Welcome to my blog, a place to explore and learn about the experience of running a psychiatric practice. I post about things that I find useful to know or think about. So, enjoy, and let me know what you think.

Thursday, June 19, 2014

The Core

Jefferson Market Branch NYPL

One of the many things I love about NYC is the public library system. It has one of the best smartphone apps I've encountered, completely intuitive and user friendly, does exactly what it should-not more, not less. There are many library  branches throughout the city, and the really wonderful thing is that you can use the app, or your computer, to search for a book, put it on hold, and have it delivered to the branch of your choosing. They email you when it gets there, and also when your books are due, and you can renew online. I love it, and if you ever have a hankering to donate some money to a worthwhile public institution, please consider the NYPL.

Today, I happily went to the branch near my office (in photo), and picked up my reserved copy of Bad Boys. Bad Men: confronting antisocial personality disorder, by Donald Black, MD. Reading is one of the few perks of my long daily commute on the NYC subway system, which is over 100 years old and boy can you tell. I started the book on the way home yesterday. 

So far, I can say that it's engaging and well written, and I'm looking forward to reading all of it. From what I can tell from the cover, Black makes a biological argument, "that some people are simply born bad."

In the Introduction, he writes," It is as if a vital part of the antisocial's character-his moral judgement, is somehow absent or underdeveloped. This essential part of our humanity makes us adhere to social rules and obligations."

This line made me recognize the perspective from which I'm approaching the book.  
I know I've already made one plug in this post, but here's another- for the value of a traditional liberal arts education. Because as little as I actually remember from college, there are some concepts that have truly influenced my Weltanschauung, concepts that were developed in intense discussions between multiple people sitting in the same room. Maybe I would have come away from a virtual classroom with the same outlook, but I doubt it.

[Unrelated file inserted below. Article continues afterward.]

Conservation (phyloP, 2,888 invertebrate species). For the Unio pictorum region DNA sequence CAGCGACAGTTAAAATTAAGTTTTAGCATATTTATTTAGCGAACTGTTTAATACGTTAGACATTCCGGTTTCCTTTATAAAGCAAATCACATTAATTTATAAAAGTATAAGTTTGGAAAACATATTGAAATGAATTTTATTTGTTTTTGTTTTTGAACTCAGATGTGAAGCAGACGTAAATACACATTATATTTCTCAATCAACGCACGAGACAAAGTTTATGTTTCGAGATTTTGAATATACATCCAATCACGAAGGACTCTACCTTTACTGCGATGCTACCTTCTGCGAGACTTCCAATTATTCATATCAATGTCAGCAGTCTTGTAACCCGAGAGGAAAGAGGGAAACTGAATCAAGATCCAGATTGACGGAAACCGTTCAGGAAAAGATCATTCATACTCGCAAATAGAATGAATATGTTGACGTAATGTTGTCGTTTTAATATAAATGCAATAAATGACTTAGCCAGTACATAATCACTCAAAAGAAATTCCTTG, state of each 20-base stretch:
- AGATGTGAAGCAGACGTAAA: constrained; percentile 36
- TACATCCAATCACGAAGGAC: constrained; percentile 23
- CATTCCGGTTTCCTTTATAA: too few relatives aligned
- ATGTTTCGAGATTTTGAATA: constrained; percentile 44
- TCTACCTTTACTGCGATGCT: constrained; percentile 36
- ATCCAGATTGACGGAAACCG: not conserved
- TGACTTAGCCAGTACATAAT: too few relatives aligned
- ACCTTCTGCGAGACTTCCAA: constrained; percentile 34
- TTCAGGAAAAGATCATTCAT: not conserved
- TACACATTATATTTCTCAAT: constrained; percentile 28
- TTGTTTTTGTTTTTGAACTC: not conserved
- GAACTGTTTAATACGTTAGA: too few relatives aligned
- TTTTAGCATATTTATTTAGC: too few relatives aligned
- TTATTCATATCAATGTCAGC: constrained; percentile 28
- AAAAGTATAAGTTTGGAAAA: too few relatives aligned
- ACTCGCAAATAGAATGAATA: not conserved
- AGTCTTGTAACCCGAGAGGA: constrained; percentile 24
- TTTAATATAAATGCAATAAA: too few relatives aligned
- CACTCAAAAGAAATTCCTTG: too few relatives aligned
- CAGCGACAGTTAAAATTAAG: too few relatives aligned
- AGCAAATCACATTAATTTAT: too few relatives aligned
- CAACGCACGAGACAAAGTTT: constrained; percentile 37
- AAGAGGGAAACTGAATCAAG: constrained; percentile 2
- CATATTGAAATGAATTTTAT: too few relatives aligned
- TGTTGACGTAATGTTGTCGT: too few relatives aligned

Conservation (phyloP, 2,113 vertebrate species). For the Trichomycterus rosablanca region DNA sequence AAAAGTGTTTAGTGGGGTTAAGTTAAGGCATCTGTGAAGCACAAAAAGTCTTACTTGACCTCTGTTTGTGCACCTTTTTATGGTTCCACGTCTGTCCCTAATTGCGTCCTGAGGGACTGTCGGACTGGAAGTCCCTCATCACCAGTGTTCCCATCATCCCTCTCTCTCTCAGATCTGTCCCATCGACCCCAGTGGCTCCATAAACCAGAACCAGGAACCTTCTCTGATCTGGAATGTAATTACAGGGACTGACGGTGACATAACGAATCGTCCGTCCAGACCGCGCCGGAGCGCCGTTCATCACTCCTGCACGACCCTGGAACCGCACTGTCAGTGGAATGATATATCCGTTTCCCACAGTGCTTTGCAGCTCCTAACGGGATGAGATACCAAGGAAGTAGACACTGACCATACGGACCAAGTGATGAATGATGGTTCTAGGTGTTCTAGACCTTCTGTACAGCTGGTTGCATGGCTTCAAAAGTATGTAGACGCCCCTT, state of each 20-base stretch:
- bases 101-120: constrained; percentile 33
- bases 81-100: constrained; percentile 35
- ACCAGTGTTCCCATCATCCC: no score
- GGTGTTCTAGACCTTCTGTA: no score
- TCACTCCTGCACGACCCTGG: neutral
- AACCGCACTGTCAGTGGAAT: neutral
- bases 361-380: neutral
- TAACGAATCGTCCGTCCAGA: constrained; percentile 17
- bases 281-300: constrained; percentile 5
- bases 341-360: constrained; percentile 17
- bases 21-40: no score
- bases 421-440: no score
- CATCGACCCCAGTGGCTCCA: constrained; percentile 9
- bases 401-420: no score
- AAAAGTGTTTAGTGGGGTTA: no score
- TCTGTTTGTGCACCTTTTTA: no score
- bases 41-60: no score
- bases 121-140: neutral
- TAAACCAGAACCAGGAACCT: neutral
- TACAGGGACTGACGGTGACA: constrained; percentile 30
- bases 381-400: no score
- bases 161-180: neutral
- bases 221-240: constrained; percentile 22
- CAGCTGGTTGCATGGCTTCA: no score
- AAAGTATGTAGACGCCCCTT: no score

The concept I have in mind is that of the social contract. From Hobbes' Leviathan:

NATURE hath made men so equal in the faculties of body and mind as that, though there be found
one man sometimes manifestly stronger in body or of quicker mind than another, yet when all is
reckoned together the difference between man and man is not so considerable as that one man can thereupon claim to himself any benefit to which another may not pretend as well as he. For as to the strength of body, the weakest has strength enough to kill the strongest, either by secret
machination or by confederacy with others that are in the same danger with himself

The idea that I find important is that anyone can kill anyone, so in order to make this a livable world, people have agreed not to harm each other. And we've set up all kinds of rules and policing of these rules to maintain a social structure.

I think this is why the argument about how it's not morally justifiable to murder, but it is to kill someone in war, misses the point. It's not about right and wrong, it's about protecting the social structure. A murderer is a threat to that structure from within, and an enemy country is a threat to that structure from without.

 We call these our rights-to a world where one can reasonably expect to be safe, but they're only rights because as a whole, we've decided to make them so. We call these morality, but they're only a way to make it possible to function in the world. We talk about right and wrong, good and bad, but these properties are not in our nature. Spend an hour watching small children, and this becomes obvious. We have simply chosen to forego some of the options available to us so we can sleep at night and expect our children to grow up safely.

It's like the group version of Freud's reality principle. People want to maximize pleasure and minimize unpleasure. And at some point, most people realize that while they may want to take the candy bar without paying for it, if they do, they could end up with a lot more unpleasure than the pleasure they would get from the candy bar. So they concede to reality and pay for it.

I don't think a sense of right and wrong is an innate part of our humanity. I think expedience is an innate part of our humanity. Black doesn't claim that morality is innate, just that it's essential. 

Then the question I need to keep in mind, while reading his book, is, "Why do people with antisocial personality disorder lack the ability to control their behavior in ways that would benefit them?" rather than, "Why do people with antisocial personality disorder lack a sense of right and wrong?"

I'll update as I read more. 

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